Republican and Democratic lawmakers criticized the Trump administration’s escalating tariff threats that are attracting retaliation on agricultural goods from China and other countries during a Senate Finance Committee hearing with Commerce Secretary Wilbur Ross.
Answering repeated questions on Wednesday about whether the United States is in a trade war with China and other countries, Ross responded: “We’ve been in a trade war forever. But now, U.S. forces are coming to the ramparts.”
Several senators expressed concerns about retaliation against the U.S. agricultural sector, while Ross insisted the tariffs are necessary to pressure unfair trading partners.
“I don’t think you’re empathetic enough to agriculture,” Sen. Maria Cantwell, D-Wash., told Ross. “These people might go out of business while you’re creating your trade wars.”
The Trump administration invoked Section 232 of the Trade Expansion Act of 1962 – which allows the president to impose unlimited tariffs if the Commerce Department finds that imports threaten national security – to impose tariffs of 25 percent on steel products and 10 percent on aluminum products in March. Ross said the United States would lift the tariffs on Mexico and Canada if there is a successful culmination of negotiations to modernize the North American Free Trade Agreement, either through bilateral agreements with the two countries or a three-country accord.
Sen. Pat Toomey, R-Pa., said the Trump administration’s Section 232 tariffs are “about economic nationalism and managed trade, and could force companies to relocate to Canada.” During another point of the hearing, Sen. Chuck Grassley, R-Iowa, said his home state soybean growers are heavily dependent on exports to China, adding that “it appears we have a government running a mercantilist economy as opposed to a free market economy.”
Citing China’s intellectual property theft, Trump also announced this month tariffs on $50 billion worth of goods from China and threatened to impose tariffs on $400 billion more. Meanwhile, China is promising to retaliate with its own tariffs, including an additional 25 percent tax on U.S. soybeans.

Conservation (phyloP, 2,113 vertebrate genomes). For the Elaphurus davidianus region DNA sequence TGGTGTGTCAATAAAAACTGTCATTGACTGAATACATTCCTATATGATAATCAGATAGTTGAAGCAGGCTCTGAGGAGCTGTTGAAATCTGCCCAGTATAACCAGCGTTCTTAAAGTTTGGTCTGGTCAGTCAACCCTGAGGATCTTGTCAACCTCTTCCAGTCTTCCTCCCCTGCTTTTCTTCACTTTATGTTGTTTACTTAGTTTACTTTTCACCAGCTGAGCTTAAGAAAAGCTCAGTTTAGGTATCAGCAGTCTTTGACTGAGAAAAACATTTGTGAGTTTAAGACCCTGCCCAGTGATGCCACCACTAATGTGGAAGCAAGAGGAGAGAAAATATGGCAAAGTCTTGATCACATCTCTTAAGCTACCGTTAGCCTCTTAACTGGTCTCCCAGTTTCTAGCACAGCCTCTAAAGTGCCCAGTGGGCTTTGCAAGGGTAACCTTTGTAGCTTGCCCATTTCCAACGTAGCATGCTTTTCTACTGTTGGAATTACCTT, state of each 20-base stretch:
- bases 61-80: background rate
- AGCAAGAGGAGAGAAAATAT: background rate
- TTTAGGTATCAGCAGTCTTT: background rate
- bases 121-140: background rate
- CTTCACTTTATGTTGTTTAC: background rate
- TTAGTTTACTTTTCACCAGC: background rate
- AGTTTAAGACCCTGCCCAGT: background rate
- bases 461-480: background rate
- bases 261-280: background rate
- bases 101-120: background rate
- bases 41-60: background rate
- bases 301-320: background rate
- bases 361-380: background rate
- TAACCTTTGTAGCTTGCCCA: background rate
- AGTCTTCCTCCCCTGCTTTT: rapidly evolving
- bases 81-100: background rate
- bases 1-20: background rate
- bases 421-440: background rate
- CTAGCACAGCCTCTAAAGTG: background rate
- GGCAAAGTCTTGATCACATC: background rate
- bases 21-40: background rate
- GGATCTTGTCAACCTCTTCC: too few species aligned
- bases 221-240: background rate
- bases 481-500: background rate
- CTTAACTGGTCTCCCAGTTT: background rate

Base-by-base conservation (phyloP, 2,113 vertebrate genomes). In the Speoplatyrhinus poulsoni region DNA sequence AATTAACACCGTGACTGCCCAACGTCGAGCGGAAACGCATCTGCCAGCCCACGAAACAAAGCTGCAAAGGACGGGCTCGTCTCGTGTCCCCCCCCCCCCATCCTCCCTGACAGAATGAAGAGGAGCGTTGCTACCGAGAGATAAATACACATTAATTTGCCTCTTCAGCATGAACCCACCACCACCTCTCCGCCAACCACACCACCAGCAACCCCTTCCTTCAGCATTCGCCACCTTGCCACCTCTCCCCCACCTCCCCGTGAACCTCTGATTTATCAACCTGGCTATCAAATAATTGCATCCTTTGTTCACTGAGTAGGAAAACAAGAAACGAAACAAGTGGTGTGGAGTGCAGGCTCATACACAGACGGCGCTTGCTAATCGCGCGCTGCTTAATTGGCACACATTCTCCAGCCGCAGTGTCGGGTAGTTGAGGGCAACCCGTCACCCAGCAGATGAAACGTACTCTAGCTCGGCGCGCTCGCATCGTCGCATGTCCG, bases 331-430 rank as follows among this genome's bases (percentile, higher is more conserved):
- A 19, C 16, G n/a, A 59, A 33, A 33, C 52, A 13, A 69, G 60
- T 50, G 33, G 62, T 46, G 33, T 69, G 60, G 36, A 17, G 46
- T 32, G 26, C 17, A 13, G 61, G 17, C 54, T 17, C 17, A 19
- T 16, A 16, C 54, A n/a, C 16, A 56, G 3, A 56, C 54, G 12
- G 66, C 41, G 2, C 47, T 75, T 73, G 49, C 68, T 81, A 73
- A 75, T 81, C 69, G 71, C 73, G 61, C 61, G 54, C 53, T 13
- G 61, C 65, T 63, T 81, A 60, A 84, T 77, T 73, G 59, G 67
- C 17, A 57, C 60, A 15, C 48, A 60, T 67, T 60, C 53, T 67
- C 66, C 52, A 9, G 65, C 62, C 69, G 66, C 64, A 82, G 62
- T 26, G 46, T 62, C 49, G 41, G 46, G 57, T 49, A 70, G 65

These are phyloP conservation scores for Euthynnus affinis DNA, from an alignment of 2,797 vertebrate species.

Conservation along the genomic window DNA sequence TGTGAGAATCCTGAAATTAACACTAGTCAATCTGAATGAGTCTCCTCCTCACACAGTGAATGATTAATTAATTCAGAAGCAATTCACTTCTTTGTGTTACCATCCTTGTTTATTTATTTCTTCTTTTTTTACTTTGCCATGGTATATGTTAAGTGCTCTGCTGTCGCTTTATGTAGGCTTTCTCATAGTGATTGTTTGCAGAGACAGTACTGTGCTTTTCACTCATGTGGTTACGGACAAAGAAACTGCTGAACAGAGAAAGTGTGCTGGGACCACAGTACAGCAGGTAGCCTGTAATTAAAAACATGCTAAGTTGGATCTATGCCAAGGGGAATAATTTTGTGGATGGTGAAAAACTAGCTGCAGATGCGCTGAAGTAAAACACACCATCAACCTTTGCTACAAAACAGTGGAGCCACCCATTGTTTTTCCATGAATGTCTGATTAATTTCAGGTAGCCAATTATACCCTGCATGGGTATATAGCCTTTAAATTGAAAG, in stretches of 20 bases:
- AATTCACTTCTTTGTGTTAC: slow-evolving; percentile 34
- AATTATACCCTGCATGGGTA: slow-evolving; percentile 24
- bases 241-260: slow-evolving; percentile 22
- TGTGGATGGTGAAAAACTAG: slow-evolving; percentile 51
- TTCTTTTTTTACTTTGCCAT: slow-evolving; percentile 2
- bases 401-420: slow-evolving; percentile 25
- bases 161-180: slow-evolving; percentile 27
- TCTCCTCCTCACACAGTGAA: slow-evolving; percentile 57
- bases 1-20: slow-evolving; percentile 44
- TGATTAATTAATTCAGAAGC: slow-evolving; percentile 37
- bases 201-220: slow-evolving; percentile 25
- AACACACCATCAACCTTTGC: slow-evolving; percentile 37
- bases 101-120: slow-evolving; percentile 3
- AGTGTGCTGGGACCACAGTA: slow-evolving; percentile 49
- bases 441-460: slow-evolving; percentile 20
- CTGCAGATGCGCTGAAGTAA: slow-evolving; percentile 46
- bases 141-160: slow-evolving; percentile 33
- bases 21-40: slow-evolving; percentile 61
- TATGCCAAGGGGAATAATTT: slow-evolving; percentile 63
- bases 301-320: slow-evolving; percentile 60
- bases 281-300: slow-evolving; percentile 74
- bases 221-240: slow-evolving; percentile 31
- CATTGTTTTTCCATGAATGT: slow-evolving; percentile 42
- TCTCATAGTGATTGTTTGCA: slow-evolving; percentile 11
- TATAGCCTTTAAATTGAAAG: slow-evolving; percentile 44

Ross said tariffs are “the necessary means” to address Section 232 issues on steel and aluminum and that applying pressure is the only way the U.S. can get China and other countries to curb “untoward practices” on trade. “The purpose of this is to get an end-game that’s much closer to free trade than anything the world has seen before,” Ross said.
Sen. John Thune, R- S.D., said the conflict with China “seems to be escalating out of control fairly quickly” as the world’s two largest economies announce a series of broadsides.
“I’m increasingly concerned that the tariffs, both those in place and those that have been proposed, are going to hurt American consumers and our domestic businesses, especially in the agricultural sector, far more than they’re going to persuade the Chinese to change their unfair trade practices,” Thune said.
Grassley said Iowa soybean farmers have seen prices plummet due to market uncertainty, noting they are losing $61 per acre. “Even if farmers don’t have to sell their physical crop right now, the sudden volatility in the market can increase the cost of hedging and, in some cases, require margin calls for those who are long in the market,” he said, calling on the White House to tone down threats that could provoke Chinese retaliation.
In response to questions from Sen. Sherrod Brown, D-Ohio, on a bill he and Grassley are considering, Ross said he’d be “happy to work on anything that will restrict Chinese investment in the United States.”